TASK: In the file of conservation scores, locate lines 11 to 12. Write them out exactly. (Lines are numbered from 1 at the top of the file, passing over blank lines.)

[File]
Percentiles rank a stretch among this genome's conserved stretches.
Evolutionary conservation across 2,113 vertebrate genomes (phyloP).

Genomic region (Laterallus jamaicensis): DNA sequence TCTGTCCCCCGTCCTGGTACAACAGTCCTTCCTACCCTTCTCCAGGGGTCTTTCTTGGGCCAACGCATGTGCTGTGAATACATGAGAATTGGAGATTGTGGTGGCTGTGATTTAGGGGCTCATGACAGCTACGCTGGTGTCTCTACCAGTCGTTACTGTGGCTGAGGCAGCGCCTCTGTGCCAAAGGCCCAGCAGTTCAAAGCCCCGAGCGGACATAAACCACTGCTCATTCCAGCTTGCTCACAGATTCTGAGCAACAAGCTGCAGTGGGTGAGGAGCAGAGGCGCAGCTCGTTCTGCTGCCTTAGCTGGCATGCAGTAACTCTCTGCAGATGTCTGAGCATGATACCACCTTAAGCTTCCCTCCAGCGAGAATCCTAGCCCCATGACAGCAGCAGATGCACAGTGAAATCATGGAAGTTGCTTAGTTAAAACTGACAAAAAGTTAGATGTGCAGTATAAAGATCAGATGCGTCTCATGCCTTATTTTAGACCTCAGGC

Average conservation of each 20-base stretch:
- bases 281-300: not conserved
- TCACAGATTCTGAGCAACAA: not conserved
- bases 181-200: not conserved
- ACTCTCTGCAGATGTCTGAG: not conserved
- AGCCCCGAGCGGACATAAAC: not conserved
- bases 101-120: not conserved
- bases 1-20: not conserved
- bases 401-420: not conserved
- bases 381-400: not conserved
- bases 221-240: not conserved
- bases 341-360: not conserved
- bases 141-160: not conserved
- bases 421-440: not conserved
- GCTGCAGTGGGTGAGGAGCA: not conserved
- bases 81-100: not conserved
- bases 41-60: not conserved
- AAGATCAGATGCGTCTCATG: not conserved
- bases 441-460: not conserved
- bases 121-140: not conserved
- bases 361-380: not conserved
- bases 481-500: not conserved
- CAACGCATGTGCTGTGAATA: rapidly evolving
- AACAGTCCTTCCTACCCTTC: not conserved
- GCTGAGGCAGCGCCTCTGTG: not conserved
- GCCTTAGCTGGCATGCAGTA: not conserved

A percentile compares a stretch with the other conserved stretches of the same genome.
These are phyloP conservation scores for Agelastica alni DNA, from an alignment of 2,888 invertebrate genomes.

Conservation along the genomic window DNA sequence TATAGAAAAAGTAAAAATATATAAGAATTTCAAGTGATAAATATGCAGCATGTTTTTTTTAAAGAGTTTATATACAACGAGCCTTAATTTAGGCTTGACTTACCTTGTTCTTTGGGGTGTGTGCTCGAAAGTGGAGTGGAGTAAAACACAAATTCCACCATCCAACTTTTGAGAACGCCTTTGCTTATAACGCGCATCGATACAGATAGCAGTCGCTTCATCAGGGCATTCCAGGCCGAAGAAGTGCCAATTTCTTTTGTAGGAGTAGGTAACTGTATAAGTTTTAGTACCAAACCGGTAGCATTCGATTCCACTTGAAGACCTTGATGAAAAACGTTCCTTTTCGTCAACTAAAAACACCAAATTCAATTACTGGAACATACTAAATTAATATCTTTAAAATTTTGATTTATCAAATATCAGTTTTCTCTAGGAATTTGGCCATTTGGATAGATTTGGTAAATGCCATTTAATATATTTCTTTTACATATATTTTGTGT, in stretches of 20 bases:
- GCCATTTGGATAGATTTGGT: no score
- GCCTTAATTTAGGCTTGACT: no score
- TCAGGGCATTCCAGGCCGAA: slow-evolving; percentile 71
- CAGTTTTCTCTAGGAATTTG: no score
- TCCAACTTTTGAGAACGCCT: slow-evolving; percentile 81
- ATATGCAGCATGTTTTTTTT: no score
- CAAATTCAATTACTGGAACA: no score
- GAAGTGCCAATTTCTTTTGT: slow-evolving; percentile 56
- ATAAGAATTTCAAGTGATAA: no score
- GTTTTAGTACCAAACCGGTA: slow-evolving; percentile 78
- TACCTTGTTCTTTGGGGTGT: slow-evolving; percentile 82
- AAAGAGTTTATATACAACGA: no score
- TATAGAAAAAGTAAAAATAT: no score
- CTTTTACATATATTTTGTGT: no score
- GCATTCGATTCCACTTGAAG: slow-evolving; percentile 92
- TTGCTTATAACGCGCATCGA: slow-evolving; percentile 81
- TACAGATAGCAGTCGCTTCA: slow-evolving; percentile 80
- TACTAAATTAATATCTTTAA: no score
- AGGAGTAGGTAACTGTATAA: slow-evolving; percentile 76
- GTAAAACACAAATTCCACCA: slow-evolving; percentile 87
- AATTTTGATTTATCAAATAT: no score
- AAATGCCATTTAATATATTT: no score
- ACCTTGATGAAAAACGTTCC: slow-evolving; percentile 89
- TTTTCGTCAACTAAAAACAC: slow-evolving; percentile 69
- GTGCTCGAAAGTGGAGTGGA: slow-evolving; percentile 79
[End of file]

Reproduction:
- bases 1-20: not conserved
- bases 401-420: not conserved